Friday, October 25, 2013

Ray Bradbury, Realist

A couple of days ago, David Barnett blogged for The Guardian about Ray Bradbury's non-SF, non-fantasy writing. It's a good piece, picking out a couple of examples from Bradbury's Irish and Mexican stories, and I'm sure the average Guardian reader would be slightly surprised to find that the famous American "sci-fi guy" was interested in non-fantastical tales.

I've never sat and counted, but I suspect that Bradbury's short fiction deals with "the real" at least half the time. It's certainly true that his interest in genres tended to come in waves: first the weird fiction that got him started in Weird Tales, then the detective stories that he ultimately gave up on (most of which are collected in A Memory of Murder), then science fiction (the stories that became The Martian Chronicles and Fahrenheit 451). Then, after the Moby Dick experience, the Irish stories and other "realist" works. However, even among his early works there are realist stories like "I See You Never" and "The Meadow".

Except... while I see the "real" in Bradbury, it's nearly always presented in an unreal way. The Irish stories are not real in any journalistic sense: the characters are exaggerated for comedic effect, or are caricatures of real types that he had met, or are in situations which are enlarged into a tall tale. Other of his "realist" stories from his later career have a dreamlike tone to them - as I've pointed out before, a remarkable number of stories in Bradbury Stories: 100 of his most celebrated tales begin with the narrator waking up, being awoken, or being interrupted.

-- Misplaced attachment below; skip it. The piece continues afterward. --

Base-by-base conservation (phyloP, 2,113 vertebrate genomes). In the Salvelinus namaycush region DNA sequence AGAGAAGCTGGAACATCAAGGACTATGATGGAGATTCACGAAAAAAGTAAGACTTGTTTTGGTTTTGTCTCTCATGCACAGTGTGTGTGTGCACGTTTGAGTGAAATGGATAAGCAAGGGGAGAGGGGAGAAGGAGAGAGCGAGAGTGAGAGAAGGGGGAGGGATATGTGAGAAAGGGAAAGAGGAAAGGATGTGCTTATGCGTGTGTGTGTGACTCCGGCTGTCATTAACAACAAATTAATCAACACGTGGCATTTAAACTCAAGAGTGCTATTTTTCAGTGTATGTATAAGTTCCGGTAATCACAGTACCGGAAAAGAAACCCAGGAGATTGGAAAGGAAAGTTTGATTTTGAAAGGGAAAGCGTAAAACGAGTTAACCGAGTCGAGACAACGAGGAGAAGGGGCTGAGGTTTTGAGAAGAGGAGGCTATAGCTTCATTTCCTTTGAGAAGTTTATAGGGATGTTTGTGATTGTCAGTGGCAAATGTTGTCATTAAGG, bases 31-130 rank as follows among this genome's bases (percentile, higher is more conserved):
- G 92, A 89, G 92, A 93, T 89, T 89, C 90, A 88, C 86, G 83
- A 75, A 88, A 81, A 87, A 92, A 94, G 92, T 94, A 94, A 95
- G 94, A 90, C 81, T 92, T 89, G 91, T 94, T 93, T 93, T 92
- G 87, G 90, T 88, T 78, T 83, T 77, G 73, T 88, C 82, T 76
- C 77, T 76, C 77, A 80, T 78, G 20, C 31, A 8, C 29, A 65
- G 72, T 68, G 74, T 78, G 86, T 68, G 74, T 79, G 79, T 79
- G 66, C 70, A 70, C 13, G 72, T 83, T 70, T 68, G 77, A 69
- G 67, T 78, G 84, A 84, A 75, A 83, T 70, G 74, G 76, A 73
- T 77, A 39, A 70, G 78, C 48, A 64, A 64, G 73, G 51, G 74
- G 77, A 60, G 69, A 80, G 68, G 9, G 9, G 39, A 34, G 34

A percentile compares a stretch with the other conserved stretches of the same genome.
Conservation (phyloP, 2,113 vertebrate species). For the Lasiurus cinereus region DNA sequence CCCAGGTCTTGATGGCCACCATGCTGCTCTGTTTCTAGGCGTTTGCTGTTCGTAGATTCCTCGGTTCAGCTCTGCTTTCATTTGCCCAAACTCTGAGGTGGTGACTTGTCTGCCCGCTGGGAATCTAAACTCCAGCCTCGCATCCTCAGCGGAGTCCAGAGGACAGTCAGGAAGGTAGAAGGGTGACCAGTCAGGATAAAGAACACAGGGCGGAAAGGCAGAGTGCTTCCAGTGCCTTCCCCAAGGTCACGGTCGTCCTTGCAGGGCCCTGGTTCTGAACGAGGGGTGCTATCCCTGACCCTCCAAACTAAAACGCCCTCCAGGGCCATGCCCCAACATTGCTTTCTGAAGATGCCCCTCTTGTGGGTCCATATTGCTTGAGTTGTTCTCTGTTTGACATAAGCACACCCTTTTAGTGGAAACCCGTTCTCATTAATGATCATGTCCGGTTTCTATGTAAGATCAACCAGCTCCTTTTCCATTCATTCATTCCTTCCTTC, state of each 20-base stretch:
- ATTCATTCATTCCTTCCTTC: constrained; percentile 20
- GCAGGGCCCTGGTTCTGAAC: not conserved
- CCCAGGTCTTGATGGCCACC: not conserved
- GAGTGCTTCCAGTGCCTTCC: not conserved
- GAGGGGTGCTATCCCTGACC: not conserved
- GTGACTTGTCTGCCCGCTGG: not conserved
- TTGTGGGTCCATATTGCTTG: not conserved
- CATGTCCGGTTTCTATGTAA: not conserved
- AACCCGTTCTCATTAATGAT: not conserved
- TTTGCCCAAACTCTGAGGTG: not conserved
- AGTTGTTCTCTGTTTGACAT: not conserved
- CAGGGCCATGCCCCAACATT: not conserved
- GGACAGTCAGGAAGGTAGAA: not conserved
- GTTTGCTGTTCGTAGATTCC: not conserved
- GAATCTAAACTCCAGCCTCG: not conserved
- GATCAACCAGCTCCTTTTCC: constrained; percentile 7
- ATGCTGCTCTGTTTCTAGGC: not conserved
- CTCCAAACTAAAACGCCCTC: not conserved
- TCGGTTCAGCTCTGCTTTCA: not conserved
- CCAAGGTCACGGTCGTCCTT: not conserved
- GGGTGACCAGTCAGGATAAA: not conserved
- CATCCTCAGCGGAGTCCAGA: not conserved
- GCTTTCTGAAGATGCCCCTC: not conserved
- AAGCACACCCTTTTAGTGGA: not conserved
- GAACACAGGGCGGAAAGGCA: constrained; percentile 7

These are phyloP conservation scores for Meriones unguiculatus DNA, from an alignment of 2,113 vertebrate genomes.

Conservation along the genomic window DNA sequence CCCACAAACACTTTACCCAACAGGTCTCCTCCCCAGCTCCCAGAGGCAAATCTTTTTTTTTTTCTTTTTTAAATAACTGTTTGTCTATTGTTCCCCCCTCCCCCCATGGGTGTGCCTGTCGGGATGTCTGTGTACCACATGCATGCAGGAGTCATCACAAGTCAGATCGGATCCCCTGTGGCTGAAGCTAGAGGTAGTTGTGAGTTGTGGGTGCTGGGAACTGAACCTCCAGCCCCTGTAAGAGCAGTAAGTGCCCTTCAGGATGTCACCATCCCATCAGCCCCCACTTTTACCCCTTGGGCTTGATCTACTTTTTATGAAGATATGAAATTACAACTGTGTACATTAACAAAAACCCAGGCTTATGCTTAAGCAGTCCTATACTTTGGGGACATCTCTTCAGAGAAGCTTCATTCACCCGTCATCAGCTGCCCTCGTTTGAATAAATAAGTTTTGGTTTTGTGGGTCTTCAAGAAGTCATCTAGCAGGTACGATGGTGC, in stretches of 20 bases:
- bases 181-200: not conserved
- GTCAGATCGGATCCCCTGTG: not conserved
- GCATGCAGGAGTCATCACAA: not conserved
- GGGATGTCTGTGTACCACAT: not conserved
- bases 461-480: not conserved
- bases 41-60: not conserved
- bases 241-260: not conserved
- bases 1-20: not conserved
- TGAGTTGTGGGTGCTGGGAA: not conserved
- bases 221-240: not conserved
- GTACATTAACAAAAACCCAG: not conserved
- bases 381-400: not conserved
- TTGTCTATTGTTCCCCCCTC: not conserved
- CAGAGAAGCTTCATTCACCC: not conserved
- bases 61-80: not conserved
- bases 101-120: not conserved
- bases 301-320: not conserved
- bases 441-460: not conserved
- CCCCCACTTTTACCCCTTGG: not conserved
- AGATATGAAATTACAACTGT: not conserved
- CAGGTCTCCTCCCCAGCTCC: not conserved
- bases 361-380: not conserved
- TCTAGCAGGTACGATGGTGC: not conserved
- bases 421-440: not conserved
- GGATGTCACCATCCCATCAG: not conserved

Nevertheless, for all of the unreality of "The Beggar on O'Connell Bridge" (for example), the story is light-years from being science fiction, or fantasy. In Bradbury's writing there really is a continuous spectrum that runs from complete fantasy to almost real, but most of the time he stays well away from the extreme ends and occupies a middle ground where the real is rendered fantastical, and the fantastic is made real.

 'Tis October, and with the witching season soon upon us it is time for the annual Ray Bradbury Storytelling Festival. This event, now in its eighth year, is a celebration both of Bradbury and of the art of storytelling, and it takes place in Bradbury's birthplace of Waukegan, Illinois. It all begins tonight at 7.30pm in the Genesee Theatre. Details are here - and that link also takes you to a video that summarises Fahrenheit 451 in two minutes and thirty-five seconds!

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